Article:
Nonprofit boards need their own version of that stimulating environment. It's true of the physical space in which they work. (Don't expect great insights from people crowded onto rickety folding chairs, in a stuffy, overheated room.) It's also true of the environment created by the agenda: where thinking, deliberating, reflecting and sharing are highest priorities, creative governance is possible. Boards need space, physical and otherwise, to generate creative visions of the future and equally creative paths to getting there.



When I sit down to write in this mode, tools count. I require more than reliability. I need tools that appeal to the senses. The feel, the colors, the smoothness of ink streaming onto paper - it all helps to facilitate the flow of ideas. Certainly, any pen and paper combination can be used to capture ideas. Obviously, the nearest electronic device can accomplish the same. But for me, tools that stimulate the senses offer the closest I can come to guaranteed artistry and answers to life's pressing questions.

Does your board have what's necessary to stimulate their governance senses? Does it have the information it needs, in the format it needs, to make the best decisions possible? Do they face thought-provoking questions, with the right mix of perspectives at the table to do so as expansively as possible? Does the agenda encourage - even require - active participation? Is it focused more on the future than the past? Do their tools of governance expand their sense of what's possible? Do they have the support they need to focus on this critical work?

Okay, so maybe this was more than a small stretch. But if we are to transform nonprofit governance, we need to step out of the normal modes of thinking and acting. If we are to innovate, we need to find inspiration in unexpected places.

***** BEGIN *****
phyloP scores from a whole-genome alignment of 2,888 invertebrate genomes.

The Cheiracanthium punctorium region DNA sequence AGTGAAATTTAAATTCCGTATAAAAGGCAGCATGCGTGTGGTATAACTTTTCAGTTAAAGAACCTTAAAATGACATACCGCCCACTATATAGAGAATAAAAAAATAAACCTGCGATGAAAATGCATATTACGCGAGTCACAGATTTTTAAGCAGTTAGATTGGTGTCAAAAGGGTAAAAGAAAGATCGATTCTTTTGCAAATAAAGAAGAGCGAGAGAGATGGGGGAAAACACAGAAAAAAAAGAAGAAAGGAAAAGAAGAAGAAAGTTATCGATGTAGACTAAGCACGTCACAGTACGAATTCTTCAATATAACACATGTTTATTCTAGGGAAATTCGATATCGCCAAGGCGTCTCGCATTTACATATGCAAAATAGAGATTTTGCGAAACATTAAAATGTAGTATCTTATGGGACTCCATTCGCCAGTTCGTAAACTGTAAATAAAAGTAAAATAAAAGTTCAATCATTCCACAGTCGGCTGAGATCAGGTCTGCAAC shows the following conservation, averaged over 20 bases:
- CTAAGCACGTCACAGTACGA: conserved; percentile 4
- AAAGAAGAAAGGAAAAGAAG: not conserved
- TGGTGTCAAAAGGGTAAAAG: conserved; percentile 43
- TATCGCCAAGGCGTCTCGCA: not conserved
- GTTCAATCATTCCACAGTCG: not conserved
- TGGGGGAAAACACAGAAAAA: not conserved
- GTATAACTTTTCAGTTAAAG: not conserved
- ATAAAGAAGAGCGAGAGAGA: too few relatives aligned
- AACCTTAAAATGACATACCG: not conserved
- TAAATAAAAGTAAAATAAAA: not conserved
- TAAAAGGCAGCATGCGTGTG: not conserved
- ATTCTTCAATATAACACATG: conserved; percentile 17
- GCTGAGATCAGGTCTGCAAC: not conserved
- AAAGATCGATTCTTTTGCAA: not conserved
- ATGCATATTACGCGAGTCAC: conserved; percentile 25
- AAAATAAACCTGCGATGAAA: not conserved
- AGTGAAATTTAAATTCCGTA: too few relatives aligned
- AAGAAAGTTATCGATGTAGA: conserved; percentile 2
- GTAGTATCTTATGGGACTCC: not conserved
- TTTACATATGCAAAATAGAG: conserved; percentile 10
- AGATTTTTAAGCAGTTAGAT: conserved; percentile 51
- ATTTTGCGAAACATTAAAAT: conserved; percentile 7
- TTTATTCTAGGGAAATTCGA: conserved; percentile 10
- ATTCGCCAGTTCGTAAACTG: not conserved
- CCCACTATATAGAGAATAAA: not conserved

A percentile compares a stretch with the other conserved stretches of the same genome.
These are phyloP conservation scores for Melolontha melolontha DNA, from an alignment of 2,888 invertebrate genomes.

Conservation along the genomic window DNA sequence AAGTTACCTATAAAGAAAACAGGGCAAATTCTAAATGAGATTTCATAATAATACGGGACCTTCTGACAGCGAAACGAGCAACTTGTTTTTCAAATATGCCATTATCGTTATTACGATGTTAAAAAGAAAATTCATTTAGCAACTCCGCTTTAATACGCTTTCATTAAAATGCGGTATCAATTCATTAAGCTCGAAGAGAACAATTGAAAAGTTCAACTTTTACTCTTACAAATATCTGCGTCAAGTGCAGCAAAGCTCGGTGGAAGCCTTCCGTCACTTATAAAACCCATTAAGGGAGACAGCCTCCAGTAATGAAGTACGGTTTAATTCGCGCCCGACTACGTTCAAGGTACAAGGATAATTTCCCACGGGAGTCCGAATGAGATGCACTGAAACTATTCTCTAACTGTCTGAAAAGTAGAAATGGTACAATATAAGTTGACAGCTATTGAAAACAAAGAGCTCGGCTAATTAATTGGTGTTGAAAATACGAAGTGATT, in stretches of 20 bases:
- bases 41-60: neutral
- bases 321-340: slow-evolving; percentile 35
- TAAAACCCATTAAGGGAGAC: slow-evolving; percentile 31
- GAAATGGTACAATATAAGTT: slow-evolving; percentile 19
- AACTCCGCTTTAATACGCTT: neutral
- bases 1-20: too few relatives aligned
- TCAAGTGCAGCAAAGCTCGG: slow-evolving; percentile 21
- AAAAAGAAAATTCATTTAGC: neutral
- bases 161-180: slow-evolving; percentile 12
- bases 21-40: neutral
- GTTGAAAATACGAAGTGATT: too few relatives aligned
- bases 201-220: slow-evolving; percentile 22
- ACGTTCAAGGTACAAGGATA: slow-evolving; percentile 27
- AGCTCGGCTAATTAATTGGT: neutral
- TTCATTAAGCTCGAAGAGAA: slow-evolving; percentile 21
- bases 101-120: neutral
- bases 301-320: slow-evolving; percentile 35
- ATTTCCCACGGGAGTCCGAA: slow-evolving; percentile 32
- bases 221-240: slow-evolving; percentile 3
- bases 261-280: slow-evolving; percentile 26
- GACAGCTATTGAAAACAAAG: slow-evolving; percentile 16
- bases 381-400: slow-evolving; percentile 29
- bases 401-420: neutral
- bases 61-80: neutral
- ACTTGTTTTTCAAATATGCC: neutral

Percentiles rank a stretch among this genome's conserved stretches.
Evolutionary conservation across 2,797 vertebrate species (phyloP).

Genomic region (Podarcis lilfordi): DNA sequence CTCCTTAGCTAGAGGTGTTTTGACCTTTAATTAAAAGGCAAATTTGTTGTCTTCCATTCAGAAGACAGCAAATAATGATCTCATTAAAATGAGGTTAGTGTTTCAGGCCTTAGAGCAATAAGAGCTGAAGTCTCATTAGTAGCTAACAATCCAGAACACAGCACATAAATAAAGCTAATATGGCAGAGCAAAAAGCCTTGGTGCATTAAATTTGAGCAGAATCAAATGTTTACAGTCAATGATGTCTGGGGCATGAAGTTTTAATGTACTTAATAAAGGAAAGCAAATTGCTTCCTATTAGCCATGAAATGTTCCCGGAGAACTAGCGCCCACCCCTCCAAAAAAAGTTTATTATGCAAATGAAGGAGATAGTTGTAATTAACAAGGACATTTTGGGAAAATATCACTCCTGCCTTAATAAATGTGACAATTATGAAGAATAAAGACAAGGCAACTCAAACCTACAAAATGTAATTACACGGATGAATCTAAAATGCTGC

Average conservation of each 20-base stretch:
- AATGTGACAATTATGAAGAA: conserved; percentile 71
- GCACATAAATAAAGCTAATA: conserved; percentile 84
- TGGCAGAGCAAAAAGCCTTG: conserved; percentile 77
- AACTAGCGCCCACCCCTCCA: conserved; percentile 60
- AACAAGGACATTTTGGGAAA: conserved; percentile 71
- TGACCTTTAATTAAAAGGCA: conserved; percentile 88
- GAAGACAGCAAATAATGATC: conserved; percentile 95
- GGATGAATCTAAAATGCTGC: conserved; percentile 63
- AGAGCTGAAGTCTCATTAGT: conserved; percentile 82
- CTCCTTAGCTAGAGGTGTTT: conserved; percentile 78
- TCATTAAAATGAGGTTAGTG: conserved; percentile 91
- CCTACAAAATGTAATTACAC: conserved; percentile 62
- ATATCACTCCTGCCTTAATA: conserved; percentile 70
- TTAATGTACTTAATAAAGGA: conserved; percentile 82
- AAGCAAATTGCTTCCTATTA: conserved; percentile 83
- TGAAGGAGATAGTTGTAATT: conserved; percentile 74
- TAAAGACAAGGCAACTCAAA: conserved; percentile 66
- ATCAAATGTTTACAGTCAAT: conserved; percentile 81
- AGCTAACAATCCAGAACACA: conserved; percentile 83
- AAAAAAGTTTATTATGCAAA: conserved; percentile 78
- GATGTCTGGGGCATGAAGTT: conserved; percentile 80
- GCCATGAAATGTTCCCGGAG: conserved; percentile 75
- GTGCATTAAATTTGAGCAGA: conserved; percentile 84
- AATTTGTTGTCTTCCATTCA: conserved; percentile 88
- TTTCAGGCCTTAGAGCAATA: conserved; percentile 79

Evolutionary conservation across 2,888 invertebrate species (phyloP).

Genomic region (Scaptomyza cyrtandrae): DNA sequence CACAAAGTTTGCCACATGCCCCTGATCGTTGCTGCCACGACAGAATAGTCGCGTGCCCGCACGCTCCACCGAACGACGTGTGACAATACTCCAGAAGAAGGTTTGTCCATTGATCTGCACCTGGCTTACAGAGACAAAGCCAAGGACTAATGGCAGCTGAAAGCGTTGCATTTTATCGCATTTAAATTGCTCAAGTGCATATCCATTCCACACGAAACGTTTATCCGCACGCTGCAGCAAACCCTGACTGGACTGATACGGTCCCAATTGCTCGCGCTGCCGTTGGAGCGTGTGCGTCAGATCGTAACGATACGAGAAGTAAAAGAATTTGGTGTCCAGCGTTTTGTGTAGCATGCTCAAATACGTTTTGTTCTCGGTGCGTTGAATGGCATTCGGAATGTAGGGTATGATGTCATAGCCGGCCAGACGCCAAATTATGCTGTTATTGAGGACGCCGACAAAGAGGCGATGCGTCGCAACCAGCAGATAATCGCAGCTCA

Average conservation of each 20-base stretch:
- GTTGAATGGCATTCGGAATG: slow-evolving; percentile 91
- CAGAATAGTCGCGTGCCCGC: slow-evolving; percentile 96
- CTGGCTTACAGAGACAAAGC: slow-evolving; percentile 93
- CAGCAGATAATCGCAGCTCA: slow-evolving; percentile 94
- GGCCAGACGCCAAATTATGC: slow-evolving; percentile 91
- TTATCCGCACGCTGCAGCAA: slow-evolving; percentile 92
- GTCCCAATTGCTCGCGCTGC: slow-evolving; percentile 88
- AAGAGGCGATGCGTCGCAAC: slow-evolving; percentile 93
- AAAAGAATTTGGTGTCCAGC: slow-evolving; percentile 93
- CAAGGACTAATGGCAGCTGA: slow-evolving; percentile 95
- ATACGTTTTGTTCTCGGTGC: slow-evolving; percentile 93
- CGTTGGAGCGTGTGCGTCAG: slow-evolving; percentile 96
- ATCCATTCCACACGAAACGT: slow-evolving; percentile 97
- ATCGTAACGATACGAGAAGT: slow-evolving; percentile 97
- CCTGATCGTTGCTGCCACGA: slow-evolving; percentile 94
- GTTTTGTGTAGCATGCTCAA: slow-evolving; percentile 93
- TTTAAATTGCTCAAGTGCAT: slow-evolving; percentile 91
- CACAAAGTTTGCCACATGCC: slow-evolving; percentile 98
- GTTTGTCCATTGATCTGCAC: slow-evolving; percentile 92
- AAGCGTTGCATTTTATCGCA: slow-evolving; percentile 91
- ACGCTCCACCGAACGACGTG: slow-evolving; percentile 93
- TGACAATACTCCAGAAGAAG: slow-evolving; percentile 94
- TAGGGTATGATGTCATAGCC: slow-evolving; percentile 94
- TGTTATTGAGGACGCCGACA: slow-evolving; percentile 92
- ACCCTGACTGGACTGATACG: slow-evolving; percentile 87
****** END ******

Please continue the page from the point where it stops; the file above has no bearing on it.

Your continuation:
Nancy Iannone said...

I love this (from another fountain pen fan) You are so right about the quality of experience and difference in expectations when using fine pen and paper.

Does the board have what is necessary to stimulate its governance sense? That's a question I'm going to be thinking about for a while.

Debra Beck, EdD said...

I knew you'd relate to the context of this one... :)

Wouldn't it be great if that kind of experience were the norm whenever boards gathered to govern?

Even more important is your question: do they have the capacity to do so if that were the case?

Nonprofit Spark said...

I find myself writing more and carrying a reporter's notebook with me to jot things down and refer back to. I was using the notepad in my iPhone or my iPad for years but I didn't listen or connect with people as well. Creating new body movements and being in new spaces does, indeed, open us up to new thinking and ways of being. I love the idea of board members hosting board meetings in their workplaces or homes, and putting a lot of thought into what space is needed for what types of board agendas.

Debra Beck, EdD said...

I also find that I'm more connected to the work when I'm in analog mode, Renee - for the same reasons.

Boards do have options to bring their members closer to the work. Adapting the environmental factors can play a big role in facilitating that, absolutely.